figures to throw their hats in the political ring. Who's next?
Here's a look at a few potential candidates.

Greg Anthony. Trail Blazers guard, former vice chair of the
Nevada Young Republicans, counts Jack Kemp and Bill Bradley as
political role models. Says he's interested in economic
empowerment and race issues. When President Clinton visited the
Sonics while Anthony played for Seattle, Anthony drew cheers from
teammates by lobbying for a capital gains tax cut.

Josh Davis. Co-captain of this year's U.S. Olympic swim team says
he often envisions a political career. Outspoken Christian
conservative who advocates sexual abstinence outside marriage is
a polished and much sought-after speaker. Cites Republican
congressman and NFL Hall of Famer Steve Largent as his political
role model.

John Elway. The most popular person in Colorado spoke to state
Republicans about congressional run this year but opted to pursue
business ventures instead. Some are calling the congressional
seat Colorado will gain as a result of the 2000 census the Elway

Michael Jordan. Eschewed politics during his playing days but
actively campaigned for Bradley this year. Gaining executive
experience in Washington with NBA's Wizards. Asked by Tim Russert
on Meet the Press about a possible run for office, replied, "I
can never say never."

Steve Young. Recently retired quarterback turned down Republican
entreaties this year but may consider run for Senate seat from
Utah in 2004. San Francisco Republicans also believe former Niner
would have crossover appeal in the mostly Democratic Bay Area.
Delivered invocation at this year's Republican National
Convention. Jay Leno on Young's political affiliation: "Doctors
said that with one more concussion, he could end up a Reform
Party candidate."

the Beat

Ah, autumn, when the air is filled with falling leaves and
wedding news. The latest buzz is that Kobe Bryant will soon
marry his 18-year-old fiancee, Vanessa Laine (below, with
Bryant). Bryant, who proposed last May, gave Laine a seven-carat
diamond engagement ring worth more than $100,000. One coupling
that has already come off is the marriage of former major league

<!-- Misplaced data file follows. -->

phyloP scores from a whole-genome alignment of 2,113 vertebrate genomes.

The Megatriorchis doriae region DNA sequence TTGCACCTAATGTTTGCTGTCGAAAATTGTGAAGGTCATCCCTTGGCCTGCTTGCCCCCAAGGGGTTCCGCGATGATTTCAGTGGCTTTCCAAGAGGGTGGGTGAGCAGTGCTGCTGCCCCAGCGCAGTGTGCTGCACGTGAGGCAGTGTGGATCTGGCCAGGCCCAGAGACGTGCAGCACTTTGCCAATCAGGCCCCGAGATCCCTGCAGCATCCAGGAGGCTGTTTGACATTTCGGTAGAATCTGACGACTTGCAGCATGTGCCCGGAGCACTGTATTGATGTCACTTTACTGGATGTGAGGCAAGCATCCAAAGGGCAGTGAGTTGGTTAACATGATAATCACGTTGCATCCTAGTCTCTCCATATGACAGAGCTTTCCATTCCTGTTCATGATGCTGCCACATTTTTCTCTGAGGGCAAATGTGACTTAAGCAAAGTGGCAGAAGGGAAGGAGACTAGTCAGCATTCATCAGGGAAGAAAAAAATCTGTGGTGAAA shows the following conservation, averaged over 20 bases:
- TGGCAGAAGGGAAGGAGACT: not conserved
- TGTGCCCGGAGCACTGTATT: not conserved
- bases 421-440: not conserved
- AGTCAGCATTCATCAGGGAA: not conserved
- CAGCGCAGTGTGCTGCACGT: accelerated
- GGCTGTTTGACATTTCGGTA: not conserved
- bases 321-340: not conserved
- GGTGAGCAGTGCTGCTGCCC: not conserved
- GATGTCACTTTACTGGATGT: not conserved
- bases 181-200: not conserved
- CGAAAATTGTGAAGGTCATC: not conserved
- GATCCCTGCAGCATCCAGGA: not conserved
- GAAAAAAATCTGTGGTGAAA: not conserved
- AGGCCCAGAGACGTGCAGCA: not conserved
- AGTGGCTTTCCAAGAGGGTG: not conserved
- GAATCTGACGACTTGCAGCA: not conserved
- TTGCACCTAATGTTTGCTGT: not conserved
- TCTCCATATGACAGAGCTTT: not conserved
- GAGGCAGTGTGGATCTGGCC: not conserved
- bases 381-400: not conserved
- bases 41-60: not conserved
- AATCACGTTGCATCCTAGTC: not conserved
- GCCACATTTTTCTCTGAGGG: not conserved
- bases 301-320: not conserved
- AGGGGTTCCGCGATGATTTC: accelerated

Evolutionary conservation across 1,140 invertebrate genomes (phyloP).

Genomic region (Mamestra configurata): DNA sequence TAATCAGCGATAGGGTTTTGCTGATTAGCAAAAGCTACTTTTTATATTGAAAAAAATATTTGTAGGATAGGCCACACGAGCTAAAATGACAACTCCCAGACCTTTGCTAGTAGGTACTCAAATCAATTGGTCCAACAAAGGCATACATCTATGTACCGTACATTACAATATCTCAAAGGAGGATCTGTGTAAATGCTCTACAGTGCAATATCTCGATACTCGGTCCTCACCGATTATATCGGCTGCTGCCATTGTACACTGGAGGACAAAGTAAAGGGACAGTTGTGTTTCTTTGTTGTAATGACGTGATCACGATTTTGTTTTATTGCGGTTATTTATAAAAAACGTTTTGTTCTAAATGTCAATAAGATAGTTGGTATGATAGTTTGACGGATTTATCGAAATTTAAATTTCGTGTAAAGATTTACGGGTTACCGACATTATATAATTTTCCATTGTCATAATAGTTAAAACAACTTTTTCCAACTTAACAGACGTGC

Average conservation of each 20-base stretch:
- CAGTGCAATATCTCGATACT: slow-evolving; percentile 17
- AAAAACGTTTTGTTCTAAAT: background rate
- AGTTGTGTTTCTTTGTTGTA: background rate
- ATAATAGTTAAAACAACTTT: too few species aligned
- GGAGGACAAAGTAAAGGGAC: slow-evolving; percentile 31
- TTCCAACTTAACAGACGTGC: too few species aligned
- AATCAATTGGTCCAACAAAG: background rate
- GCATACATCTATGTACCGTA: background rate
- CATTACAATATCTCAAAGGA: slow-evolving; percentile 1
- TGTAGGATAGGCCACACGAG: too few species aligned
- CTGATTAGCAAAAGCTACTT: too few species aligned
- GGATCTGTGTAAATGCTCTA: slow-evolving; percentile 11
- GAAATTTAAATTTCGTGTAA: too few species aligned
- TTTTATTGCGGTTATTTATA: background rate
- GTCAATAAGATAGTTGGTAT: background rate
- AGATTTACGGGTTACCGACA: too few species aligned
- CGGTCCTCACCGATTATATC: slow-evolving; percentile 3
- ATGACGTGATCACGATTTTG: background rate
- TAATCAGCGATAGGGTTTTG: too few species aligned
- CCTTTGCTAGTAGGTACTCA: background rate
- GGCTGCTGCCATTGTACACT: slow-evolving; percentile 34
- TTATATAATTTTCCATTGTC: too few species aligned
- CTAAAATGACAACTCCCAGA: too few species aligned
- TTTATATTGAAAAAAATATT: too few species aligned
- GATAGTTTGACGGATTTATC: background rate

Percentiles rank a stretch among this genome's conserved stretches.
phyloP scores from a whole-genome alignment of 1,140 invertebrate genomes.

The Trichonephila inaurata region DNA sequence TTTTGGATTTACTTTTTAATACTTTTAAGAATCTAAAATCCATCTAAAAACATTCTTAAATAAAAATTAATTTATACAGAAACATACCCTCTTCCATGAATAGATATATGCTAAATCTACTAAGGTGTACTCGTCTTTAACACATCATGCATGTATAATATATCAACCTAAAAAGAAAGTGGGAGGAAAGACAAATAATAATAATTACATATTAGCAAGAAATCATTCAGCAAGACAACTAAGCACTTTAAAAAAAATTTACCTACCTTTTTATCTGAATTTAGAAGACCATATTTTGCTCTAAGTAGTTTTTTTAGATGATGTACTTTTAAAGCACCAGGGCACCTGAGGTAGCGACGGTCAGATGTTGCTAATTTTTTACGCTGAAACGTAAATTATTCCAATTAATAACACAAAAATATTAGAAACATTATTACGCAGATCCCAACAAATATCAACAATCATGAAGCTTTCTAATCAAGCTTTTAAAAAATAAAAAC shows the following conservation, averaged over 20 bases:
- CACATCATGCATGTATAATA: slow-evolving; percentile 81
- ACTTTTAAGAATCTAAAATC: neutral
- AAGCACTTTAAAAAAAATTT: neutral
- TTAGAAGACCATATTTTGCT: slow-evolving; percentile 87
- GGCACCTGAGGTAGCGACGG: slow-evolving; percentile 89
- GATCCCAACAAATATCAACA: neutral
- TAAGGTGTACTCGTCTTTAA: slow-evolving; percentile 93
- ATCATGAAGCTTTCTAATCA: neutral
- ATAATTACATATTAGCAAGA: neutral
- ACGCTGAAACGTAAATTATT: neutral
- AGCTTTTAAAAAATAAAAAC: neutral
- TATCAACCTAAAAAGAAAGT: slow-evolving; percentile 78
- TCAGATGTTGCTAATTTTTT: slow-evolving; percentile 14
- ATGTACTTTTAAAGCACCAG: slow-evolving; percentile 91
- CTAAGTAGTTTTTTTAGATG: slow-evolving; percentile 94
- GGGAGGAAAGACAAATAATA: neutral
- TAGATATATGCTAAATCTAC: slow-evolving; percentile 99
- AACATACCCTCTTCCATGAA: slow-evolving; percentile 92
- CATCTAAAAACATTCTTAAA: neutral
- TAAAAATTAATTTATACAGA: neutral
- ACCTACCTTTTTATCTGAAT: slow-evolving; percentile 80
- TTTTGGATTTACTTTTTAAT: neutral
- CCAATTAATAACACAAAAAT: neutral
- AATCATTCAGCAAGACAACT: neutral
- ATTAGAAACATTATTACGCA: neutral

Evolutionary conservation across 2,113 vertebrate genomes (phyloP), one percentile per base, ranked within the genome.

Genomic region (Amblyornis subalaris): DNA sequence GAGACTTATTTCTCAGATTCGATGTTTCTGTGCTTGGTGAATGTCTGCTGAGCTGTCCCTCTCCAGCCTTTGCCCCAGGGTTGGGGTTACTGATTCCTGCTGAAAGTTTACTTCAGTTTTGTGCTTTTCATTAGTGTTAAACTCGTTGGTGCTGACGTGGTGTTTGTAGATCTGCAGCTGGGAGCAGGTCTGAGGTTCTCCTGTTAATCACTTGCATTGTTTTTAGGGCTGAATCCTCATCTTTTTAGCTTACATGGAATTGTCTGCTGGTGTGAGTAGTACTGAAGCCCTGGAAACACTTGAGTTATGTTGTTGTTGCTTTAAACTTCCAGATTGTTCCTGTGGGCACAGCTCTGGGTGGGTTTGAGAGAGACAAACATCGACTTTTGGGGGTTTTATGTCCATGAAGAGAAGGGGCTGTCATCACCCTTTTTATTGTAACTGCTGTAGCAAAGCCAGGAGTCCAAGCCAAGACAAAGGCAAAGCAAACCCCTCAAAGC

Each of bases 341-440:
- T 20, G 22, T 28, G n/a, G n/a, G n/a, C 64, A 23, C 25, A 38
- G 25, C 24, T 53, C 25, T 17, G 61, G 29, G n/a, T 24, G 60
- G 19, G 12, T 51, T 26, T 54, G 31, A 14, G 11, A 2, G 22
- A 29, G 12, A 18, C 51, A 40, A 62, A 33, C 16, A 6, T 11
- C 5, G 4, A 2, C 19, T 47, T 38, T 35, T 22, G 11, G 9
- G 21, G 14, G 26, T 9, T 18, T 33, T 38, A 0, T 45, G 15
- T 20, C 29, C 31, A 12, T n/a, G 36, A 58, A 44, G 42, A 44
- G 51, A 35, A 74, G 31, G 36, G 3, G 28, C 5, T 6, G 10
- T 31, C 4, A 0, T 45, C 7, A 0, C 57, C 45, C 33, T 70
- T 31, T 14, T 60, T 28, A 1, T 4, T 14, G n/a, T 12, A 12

outfielder Otis Nixon to 1980s R&B sensation Pebbles (who now
goes by her real name, Perri Reid). The two were wed this month
at the Atlantis Resort on Paradise Island in the Bahamas. Matron
of honor Whitney Houston sang His Eye is on the Sparrow during
the alcohol-free festivities. (The deeply religious couple
banned liquor at the celebration.)...

What is it about Jets quarterbacks and Broadway? Producer Pierre
Cossette, who is in the midst of preparing a musical on the life
of Jesse Ventura, has offered Boomer Esiason the lead role.
Never mind that Esiason isn't exactly Robert Preston; Cossette
is prepared to bring in voice coaches to work with the QB....

Sony's upcoming biopic on Muhammad Ali has suffered a TKO. The
heavily anticipated Ali, which was to star Will Smith and be
directed by Michael Mann (The Insider), was put on hold by the
studio last week because of its hefty budget, reportedly in the
neighborhood of $100 million. To prepare, Smith had put on 20
pounds of muscle and worked out with Ali....

Former NFL defensive tackle Steve Emtman and R&B legend Ike
Turner were the biggest names among the crowd of 500 at the Oct.
12 release party of Oscar De La Hoya's eponymous CD at
Hollywood's Sunset Room. But don't let the low-wattage turnout
fool you: De La Hoya is a singing success. His single Ven a Mi
(Run to Me) debuted at No. 3 on the Latin charts. "It's
incredible," said De La Hoya. "This has always been my passion.
Boxing isn't going to last forever. I'm 27, and boxing will last
a couple more years. I can sing until I'm 70."


Go Figure

6'10", 517
Height and weight of Reny Nunes, a senior two-way lineman for
Roselle Park (N.J.) High.

$5 million
Amount the city of San Diego budgeted this year to buy unused
Chargers tickets and guarantee the team per-game sales of 60,000,
a fund that is completely used up with five home games remaining.

Position of the Division I-AA Delaware Fightin' Blue Hens (7-0)
in this week's Sagarin college football rankings, ahead of
Alabama, Texas, Tennessee and Southern Cal.

Length of the 2000 American League Championship Series' Game 1,
which featured two runs, 11 hits and six pitching changes.

Length of the 1960 World Series' Game 7 (page 66), which had 19
runs, 24 hits and seven pitching changes.

This Week's Sign of the Apocalypse

Women's Olympic marathon champion Naoko Takahashi of Japan
revealed that she boosts her stamina for races by drinking the
stomach juices of three-inch-long killer hornets that can travel
60 miles in a day at speeds of up to 20 mph.

They Said It

Former St. Louis Blue, now the team's director of professional
scouting: "We had concussions when we played, too--only we
called them hangovers."